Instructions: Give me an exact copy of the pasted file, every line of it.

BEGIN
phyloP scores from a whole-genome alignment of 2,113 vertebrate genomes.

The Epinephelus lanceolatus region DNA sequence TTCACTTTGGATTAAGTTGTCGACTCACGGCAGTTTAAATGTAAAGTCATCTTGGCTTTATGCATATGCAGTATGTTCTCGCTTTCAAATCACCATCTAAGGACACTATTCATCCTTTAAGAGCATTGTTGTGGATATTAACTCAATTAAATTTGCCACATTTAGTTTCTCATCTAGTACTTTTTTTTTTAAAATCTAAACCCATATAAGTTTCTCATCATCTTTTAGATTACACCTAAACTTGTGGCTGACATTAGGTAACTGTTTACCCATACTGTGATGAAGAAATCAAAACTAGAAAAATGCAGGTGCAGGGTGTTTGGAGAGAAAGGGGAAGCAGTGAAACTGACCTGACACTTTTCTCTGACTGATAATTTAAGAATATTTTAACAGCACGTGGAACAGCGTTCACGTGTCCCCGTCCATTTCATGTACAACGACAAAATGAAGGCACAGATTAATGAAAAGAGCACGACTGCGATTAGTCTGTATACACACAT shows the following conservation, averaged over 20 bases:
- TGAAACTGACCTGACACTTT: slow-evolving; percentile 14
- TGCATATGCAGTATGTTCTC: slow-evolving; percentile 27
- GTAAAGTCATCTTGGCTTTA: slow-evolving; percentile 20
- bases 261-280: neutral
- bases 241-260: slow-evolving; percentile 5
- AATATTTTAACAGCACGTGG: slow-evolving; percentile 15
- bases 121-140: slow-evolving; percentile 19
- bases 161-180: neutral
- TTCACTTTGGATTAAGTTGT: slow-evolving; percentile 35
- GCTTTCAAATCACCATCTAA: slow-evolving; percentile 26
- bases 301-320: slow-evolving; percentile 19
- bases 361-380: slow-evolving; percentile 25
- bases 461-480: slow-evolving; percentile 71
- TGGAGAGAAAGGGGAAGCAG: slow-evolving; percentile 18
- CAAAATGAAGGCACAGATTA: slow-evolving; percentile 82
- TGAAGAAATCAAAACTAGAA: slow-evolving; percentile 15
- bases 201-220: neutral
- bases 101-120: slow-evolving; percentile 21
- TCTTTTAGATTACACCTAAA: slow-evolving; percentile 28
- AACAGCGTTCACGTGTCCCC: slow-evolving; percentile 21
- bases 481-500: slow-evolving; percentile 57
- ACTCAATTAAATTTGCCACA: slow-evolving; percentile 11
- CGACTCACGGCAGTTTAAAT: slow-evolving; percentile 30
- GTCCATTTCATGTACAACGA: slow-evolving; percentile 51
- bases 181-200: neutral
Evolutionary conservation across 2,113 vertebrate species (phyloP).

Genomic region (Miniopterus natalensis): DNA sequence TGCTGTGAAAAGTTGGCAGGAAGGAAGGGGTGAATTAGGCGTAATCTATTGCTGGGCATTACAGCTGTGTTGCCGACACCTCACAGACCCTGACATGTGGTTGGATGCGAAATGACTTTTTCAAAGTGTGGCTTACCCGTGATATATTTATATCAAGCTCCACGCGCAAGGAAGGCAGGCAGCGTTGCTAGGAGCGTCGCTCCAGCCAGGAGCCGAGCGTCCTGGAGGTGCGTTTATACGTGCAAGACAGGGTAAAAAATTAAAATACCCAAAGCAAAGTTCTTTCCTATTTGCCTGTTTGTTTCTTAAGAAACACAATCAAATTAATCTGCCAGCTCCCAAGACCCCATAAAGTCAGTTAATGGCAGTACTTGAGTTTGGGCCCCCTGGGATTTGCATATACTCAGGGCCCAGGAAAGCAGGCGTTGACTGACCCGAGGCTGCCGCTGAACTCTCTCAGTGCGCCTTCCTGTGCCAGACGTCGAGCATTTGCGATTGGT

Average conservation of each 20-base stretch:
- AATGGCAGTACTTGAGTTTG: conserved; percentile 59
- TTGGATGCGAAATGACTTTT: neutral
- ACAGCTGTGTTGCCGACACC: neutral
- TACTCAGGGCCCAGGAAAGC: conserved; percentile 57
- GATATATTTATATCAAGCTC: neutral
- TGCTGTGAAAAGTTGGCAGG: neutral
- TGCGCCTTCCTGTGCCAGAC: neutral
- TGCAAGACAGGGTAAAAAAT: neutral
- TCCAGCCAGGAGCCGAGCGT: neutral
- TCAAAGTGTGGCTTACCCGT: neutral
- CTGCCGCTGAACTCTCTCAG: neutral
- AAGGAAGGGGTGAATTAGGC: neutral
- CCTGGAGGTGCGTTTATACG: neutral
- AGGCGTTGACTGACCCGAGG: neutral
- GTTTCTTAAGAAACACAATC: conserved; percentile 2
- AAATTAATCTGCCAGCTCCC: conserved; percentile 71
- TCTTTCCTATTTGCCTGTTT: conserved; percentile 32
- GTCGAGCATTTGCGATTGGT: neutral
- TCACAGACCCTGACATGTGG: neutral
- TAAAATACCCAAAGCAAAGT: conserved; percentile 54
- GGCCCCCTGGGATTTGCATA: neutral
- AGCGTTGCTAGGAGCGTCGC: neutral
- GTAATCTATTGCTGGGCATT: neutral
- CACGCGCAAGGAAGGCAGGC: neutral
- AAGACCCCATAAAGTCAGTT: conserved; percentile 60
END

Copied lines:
phyloP scores from a whole-genome alignment of 2,113 vertebrate genomes.

The Epinephelus lanceolatus region DNA sequence TTCACTTTGGATTAAGTTGTCGACTCACGGCAGTTTAAATGTAAAGTCATCTTGGCTTTATGCATATGCAGTATGTTCTCGCTTTCAAATCACCATCTAAGGACACTATTCATCCTTTAAGAGCATTGTTGTGGATATTAACTCAATTAAATTTGCCACATTTAGTTTCTCATCTAGTACTTTTTTTTTTAAAATCTAAACCCATATAAGTTTCTCATCATCTTTTAGATTACACCTAAACTTGTGGCTGACATTAGGTAACTGTTTACCCATACTGTGATGAAGAAATCAAAACTAGAAAAATGCAGGTGCAGGGTGTTTGGAGAGAAAGGGGAAGCAGTGAAACTGACCTGACACTTTTCTCTGACTGATAATTTAAGAATATTTTAACAGCACGTGGAACAGCGTTCACGTGTCCCCGTCCATTTCATGTACAACGACAAAATGAAGGCACAGATTAATGAAAAGAGCACGACTGCGATTAGTCTGTATACACACAT shows the following conservation, averaged over 20 bases:
- TGAAACTGACCTGACACTTT: slow-evolving; percentile 14
- TGCATATGCAGTATGTTCTC: slow-evolving; percentile 27
- GTAAAGTCATCTTGGCTTTA: slow-evolving; percentile 20
- bases 261-280: neutral
- bases 241-260: slow-evolving; percentile 5
- AATATTTTAACAGCACGTGG: slow-evolving; percentile 15
- bases 121-140: slow-evolving; percentile 19
- bases 161-180: neutral
- TTCACTTTGGATTAAGTTGT: slow-evolving; percentile 35
- GCTTTCAAATCACCATCTAA: slow-evolving; percentile 26
- bases 301-320: slow-evolving; percentile 19
- bases 361-380: slow-evolving; percentile 25
- bases 461-480: slow-evolving; percentile 71
- TGGAGAGAAAGGGGAAGCAG: slow-evolving; percentile 18
- CAAAATGAAGGCACAGATTA: slow-evolving; percentile 82
- TGAAGAAATCAAAACTAGAA: slow-evolving; percentile 15
- bases 201-220: neutral
- bases 101-120: slow-evolving; percentile 21
- TCTTTTAGATTACACCTAAA: slow-evolving; percentile 28
- AACAGCGTTCACGTGTCCCC: slow-evolving; percentile 21
- bases 481-500: slow-evolving; percentile 57
- ACTCAATTAAATTTGCCACA: slow-evolving; percentile 11
- CGACTCACGGCAGTTTAAAT: slow-evolving; percentile 30
- GTCCATTTCATGTACAACGA: slow-evolving; percentile 51
- bases 181-200: neutral
Evolutionary conservation across 2,113 vertebrate species (phyloP).

Genomic region (Miniopterus natalensis): DNA sequence TGCTGTGAAAAGTTGGCAGGAAGGAAGGGGTGAATTAGGCGTAATCTATTGCTGGGCATTACAGCTGTGTTGCCGACACCTCACAGACCCTGACATGTGGTTGGATGCGAAATGACTTTTTCAAAGTGTGGCTTACCCGTGATATATTTATATCAAGCTCCACGCGCAAGGAAGGCAGGCAGCGTTGCTAGGAGCGTCGCTCCAGCCAGGAGCCGAGCGTCCTGGAGGTGCGTTTATACGTGCAAGACAGGGTAAAAAATTAAAATACCCAAAGCAAAGTTCTTTCCTATTTGCCTGTTTGTTTCTTAAGAAACACAATCAAATTAATCTGCCAGCTCCCAAGACCCCATAAAGTCAGTTAATGGCAGTACTTGAGTTTGGGCCCCCTGGGATTTGCATATACTCAGGGCCCAGGAAAGCAGGCGTTGACTGACCCGAGGCTGCCGCTGAACTCTCTCAGTGCGCCTTCCTGTGCCAGACGTCGAGCATTTGCGATTGGT

Average conservation of each 20-base stretch:
- AATGGCAGTACTTGAGTTTG: conserved; percentile 59
- TTGGATGCGAAATGACTTTT: neutral
- ACAGCTGTGTTGCCGACACC: neutral
- TACTCAGGGCCCAGGAAAGC: conserved; percentile 57
- GATATATTTATATCAAGCTC: neutral
- TGCTGTGAAAAGTTGGCAGG: neutral
- TGCGCCTTCCTGTGCCAGAC: neutral
- TGCAAGACAGGGTAAAAAAT: neutral
- TCCAGCCAGGAGCCGAGCGT: neutral
- TCAAAGTGTGGCTTACCCGT: neutral
- CTGCCGCTGAACTCTCTCAG: neutral
- AAGGAAGGGGTGAATTAGGC: neutral
- CCTGGAGGTGCGTTTATACG: neutral
- AGGCGTTGACTGACCCGAGG: neutral
- GTTTCTTAAGAAACACAATC: conserved; percentile 2
- AAATTAATCTGCCAGCTCCC: conserved; percentile 71
- TCTTTCCTATTTGCCTGTTT: conserved; percentile 32
- GTCGAGCATTTGCGATTGGT: neutral
- TCACAGACCCTGACATGTGG: neutral
- TAAAATACCCAAAGCAAAGT: conserved; percentile 54
- GGCCCCCTGGGATTTGCATA: neutral
- AGCGTTGCTAGGAGCGTCGC: neutral
- GTAATCTATTGCTGGGCATT: neutral
- CACGCGCAAGGAAGGCAGGC: neutral
- AAGACCCCATAAAGTCAGTT: conserved; percentile 60